Mass Adoption Of Veganism May Save 8 Million Lives By 2050, Study Says

Mar 25, 2016 08:01 AM EDT | By Yves Matthew Amodia

Anti-Government Protestors Occupy National Wildlife Refuge In Oregon
BURNS, OR - JANUARY 06: Lindsay Rajt (R) of PETA poses for a photo with a member of an anti-government militia after donating vegan jerky snacks oustide of the Malheur National Wildlife Refuge Headquarters on January 6, 2016 near Burns, Oregon. An armed anti-government militia group continues to occupy the Malheur National Wildlife Headquarters as they protest the jailing of two ranchers for arson.
(Photo : Photo by Justin Sullivan/Getty Images)

Some celebrities have been spreading the gospel of vegetarianism for some time. Now, they have scientific evidence on their side.

According to Fox News, a team from the Oxford Martin School, who outlined their findings in a study published in the Proceedings of National Academy Sciences, also claimed that cutting down on meat could lead to global savings of £1.5 trillion in climate-related damages.

The team modelled four "dietary scenarios" -- one based on current consumption habits, one based on guidelines for the "correct" amount of fruit and vegetables, a vegetarian scenario and a vegan scenario. They found that diets with heavily reduced meat consumption had the biggest impact.

According to the researchers, global adoption of meat-free or meat-reduced diets could: help avoid 5.1 million deaths by 2050, a number that goes up to 7.3 million for a vegetarian diet and 8.1 million for a vegan diet, reduce greenhouse gases by two-thirds,cut food-related emissions by 29 percent -- 63 percent for a vegetarian diet and 70 percent for a vegan diet , and save around £500 million in healthcare, unpaid informal care and lost working days.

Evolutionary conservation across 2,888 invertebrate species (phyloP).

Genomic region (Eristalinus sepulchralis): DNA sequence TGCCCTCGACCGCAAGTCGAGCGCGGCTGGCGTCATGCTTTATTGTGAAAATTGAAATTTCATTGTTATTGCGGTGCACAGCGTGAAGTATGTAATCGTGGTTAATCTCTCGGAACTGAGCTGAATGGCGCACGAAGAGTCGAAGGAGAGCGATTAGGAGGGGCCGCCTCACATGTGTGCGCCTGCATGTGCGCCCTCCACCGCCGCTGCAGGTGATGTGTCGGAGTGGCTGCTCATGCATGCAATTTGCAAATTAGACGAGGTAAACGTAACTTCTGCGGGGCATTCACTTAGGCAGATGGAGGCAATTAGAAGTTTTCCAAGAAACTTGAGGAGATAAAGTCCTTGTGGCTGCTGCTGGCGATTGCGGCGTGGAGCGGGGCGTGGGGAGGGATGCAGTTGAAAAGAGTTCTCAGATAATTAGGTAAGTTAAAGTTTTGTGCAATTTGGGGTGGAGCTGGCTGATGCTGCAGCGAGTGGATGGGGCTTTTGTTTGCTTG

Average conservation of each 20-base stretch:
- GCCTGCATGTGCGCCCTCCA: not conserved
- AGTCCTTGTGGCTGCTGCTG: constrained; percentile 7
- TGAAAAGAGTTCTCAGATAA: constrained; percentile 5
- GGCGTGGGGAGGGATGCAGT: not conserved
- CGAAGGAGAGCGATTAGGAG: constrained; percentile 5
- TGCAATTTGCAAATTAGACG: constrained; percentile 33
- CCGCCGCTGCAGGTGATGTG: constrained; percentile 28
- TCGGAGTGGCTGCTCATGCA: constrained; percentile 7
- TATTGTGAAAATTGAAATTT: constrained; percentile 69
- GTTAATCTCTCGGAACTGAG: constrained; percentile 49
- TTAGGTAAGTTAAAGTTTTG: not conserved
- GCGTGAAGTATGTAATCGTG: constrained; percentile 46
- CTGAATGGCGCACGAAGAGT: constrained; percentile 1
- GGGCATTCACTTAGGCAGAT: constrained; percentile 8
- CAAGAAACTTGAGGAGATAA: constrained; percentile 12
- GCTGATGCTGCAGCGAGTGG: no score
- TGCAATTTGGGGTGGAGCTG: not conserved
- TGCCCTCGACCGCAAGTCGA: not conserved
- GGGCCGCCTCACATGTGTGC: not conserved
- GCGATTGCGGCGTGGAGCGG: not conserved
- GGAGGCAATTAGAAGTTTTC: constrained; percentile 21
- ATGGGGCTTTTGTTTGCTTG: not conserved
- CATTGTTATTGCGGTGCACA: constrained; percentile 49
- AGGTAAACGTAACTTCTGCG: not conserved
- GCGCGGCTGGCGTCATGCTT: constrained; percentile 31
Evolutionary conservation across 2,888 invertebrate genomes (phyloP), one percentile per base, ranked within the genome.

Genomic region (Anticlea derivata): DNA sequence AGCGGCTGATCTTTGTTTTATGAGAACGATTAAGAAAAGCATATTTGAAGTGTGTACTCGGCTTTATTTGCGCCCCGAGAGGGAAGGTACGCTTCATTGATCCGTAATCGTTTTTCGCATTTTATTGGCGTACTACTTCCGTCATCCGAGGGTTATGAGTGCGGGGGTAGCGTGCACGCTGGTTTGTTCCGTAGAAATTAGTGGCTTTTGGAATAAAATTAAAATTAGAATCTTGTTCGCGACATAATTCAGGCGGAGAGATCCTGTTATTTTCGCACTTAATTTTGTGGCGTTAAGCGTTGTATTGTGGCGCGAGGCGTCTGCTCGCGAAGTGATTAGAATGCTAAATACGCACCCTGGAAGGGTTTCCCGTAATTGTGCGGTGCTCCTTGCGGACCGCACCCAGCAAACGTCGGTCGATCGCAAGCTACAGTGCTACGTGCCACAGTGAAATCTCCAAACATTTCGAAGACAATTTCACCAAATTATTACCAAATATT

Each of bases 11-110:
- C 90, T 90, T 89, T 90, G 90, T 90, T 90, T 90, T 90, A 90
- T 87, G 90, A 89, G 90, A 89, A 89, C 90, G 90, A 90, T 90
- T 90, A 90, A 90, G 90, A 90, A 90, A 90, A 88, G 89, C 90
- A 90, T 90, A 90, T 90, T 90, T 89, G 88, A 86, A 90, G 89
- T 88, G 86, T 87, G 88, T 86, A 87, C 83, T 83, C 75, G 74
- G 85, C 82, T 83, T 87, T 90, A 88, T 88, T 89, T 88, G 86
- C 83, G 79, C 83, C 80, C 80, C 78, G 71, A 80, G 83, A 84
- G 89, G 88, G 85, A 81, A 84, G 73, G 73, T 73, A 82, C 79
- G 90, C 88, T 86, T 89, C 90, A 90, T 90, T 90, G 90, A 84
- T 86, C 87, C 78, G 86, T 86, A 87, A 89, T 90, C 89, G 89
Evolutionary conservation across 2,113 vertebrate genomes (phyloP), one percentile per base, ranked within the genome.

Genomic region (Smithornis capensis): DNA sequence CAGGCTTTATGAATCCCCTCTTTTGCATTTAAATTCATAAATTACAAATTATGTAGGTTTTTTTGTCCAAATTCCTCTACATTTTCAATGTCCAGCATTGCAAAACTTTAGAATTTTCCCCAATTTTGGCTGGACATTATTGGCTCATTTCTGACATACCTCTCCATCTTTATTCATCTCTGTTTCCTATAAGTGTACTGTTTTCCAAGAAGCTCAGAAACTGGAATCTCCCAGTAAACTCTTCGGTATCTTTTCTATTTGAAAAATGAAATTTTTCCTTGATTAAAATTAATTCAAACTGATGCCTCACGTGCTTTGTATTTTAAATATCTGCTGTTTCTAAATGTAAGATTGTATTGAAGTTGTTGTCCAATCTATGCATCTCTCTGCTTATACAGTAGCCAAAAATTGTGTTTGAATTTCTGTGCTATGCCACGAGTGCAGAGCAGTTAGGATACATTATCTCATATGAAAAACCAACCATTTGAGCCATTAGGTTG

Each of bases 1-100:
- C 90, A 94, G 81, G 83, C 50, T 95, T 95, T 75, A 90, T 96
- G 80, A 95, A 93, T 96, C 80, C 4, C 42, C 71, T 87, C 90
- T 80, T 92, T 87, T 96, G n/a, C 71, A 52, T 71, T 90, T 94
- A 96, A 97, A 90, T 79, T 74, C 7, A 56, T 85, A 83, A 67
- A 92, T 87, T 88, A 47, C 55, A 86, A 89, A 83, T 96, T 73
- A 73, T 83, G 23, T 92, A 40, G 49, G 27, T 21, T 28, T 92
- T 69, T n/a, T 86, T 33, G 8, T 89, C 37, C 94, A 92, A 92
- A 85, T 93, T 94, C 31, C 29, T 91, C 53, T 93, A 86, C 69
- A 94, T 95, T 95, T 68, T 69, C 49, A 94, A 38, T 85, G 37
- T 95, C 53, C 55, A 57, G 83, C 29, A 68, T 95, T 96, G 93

Lead researcher Marco Springmann said that what we eat "greatly influences our personal health and the global environment". He suggested that diets containing a poor ratio of vegetables to meat were responsible for "the greatest health burden globally" 

"At the same time the food system is also responsible for more than a quarter of all greenhouse gas emissions, and, therefore, a major driver of climate change," he said.

Wired reports that while putting a "dollar value on good health and the environment is a sensitive issue", Springmann suggested that the results indicated how "dietary changes could have large benefits to society".

"The value of those benefits makes a strong case for increased public and private spending on programmes aimed to achieve healthier and more environmentally sustainable diets," he said. 

Other studies have had similar findings. In 2012, researchers from the University of Exeter found that cutting global meat consumption in half could "significantly lower carbon dioxide levels".

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